Credit: D@LY3D/Flickr

Richard Branson is giving Virgin staff full pay for parental leave

It's a better idea than the billionaire's 'unlimited holiday' policy.

by Rachel Savage
Last Updated: 06 Nov 2015

Sir Richard Branson could well be parents’ dream boss today, after Virgin Management announced it will offer staff who take shared parental leave up to a full year’s pay.

The investment and brand licensing arm of the billionaire’s Virgin Group, which employs around 140 people in London and Geneva, is giving all parents, including adopters, up to 100% of their pay for the 52-week period of shared leave. The proportion depends on the length of time they have worked for Branson: from 25% for less than two years, up to the full whack for more than four years.

The Government introduced a new policy letting partners share up to 50 weeks of leave and 37 weeks of maternity pay in April. But statutory wages are still only the lower of £139.58 or 90% of an employee’s average weekly earnings. That incentivises the higher earner, which is still usually the father, to stay at work.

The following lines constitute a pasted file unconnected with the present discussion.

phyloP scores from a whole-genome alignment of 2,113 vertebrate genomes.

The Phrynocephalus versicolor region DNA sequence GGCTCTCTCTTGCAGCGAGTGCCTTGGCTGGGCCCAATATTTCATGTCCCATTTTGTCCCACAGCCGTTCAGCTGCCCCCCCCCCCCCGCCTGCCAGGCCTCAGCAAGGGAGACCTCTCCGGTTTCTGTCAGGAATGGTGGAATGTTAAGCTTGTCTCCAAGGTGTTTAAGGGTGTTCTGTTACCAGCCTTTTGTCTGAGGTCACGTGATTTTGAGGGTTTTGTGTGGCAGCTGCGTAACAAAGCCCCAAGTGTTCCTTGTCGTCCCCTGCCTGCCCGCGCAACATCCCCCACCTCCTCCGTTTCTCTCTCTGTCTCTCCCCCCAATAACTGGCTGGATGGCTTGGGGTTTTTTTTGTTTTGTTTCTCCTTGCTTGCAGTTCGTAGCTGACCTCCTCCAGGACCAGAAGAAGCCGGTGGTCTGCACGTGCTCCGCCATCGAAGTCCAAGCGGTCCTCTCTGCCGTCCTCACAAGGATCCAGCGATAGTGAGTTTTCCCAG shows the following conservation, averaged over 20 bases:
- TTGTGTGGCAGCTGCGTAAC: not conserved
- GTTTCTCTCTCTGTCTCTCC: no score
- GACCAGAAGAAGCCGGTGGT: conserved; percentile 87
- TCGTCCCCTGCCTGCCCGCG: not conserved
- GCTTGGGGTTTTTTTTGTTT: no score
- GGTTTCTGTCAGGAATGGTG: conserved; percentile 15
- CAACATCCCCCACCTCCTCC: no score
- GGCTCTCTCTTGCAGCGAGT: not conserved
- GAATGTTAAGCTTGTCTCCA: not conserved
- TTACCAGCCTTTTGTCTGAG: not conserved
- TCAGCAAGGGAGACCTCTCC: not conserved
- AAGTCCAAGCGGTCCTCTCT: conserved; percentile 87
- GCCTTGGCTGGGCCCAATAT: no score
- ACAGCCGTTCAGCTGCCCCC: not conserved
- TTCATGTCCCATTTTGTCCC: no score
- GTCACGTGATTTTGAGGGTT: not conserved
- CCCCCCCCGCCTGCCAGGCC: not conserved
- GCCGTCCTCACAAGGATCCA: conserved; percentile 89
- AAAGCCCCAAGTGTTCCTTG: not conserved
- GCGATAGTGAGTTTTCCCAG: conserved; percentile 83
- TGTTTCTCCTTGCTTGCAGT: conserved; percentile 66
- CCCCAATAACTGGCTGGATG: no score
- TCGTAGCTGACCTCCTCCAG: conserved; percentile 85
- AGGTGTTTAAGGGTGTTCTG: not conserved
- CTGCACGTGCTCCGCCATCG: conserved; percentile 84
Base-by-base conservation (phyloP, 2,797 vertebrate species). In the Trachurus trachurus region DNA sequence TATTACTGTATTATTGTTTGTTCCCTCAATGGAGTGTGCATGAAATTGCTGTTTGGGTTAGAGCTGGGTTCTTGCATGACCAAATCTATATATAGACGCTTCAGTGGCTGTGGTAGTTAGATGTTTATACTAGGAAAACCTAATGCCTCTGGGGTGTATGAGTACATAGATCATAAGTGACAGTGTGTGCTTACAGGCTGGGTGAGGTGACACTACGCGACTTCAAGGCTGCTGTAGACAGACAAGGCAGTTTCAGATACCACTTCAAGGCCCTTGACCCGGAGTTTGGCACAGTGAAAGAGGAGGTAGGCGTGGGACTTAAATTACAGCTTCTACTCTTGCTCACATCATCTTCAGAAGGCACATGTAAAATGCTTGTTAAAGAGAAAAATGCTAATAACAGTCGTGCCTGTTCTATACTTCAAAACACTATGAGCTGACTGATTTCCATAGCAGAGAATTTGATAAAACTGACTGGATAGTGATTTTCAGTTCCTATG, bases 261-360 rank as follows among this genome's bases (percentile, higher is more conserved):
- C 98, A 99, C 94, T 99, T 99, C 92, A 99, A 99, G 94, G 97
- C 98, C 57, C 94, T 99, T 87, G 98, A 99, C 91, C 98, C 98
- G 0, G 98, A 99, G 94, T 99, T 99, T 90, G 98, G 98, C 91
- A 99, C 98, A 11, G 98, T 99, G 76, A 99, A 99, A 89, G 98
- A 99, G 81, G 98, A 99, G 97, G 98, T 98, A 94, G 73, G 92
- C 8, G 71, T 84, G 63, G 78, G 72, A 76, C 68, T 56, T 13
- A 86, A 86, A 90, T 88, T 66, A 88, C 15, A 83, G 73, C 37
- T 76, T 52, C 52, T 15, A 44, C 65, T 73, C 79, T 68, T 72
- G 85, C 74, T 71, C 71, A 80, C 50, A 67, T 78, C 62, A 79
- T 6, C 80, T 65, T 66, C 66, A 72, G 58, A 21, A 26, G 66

‘If you take care of your employees they will take care of your business. As a father and now a granddad to three wonderful grandchildren, I know how magical the first year of a child’s life is but also how much hard work it takes,’ Branson said.

‘I’m delighted that we can offer this support to our staff so that they can enjoy parental leave to the full as we continue to our work in changing business for good.’

It’s a saccharine statement, but for once this policy is substance as well as spin (unlike Old Beardy’s policy of offering his staff unlimited holiday). By allowing mothers and fathers a more balanced choice over who holds the baby, Branson is doling out a welcome boost for gender equality (probably as long as they're willing to accompany their boss on one of his publicity stunts).

Find this article useful?

Get more great articles like this in your inbox every lunchtime

What happens to your business if you get COVID-19?

Three bosses who caught coronavirus share their tips.

NextGen winners: The firms that will lead Britain's recovery

Agility, impact and vision define our next generation of great companies.

Furlough and bias: An open letter to business leaders facing tough decisions

In moments of stress, business leaders default to autopilot behaviours, with social structural prejudices baked...

The ‘cakeable’ offence: A short case study in morale-sapping management

Seemingly trivial decisions can have a knock-on effect.

Customer service in a pandemic: The great, the good and the downright terrible ...

As these examples show, the best businesses put humanity first.

How D&I can help firms grow during a crisis

Many D&I initiatives will be deprioritised, postponed or cancelled altogether in the next three months....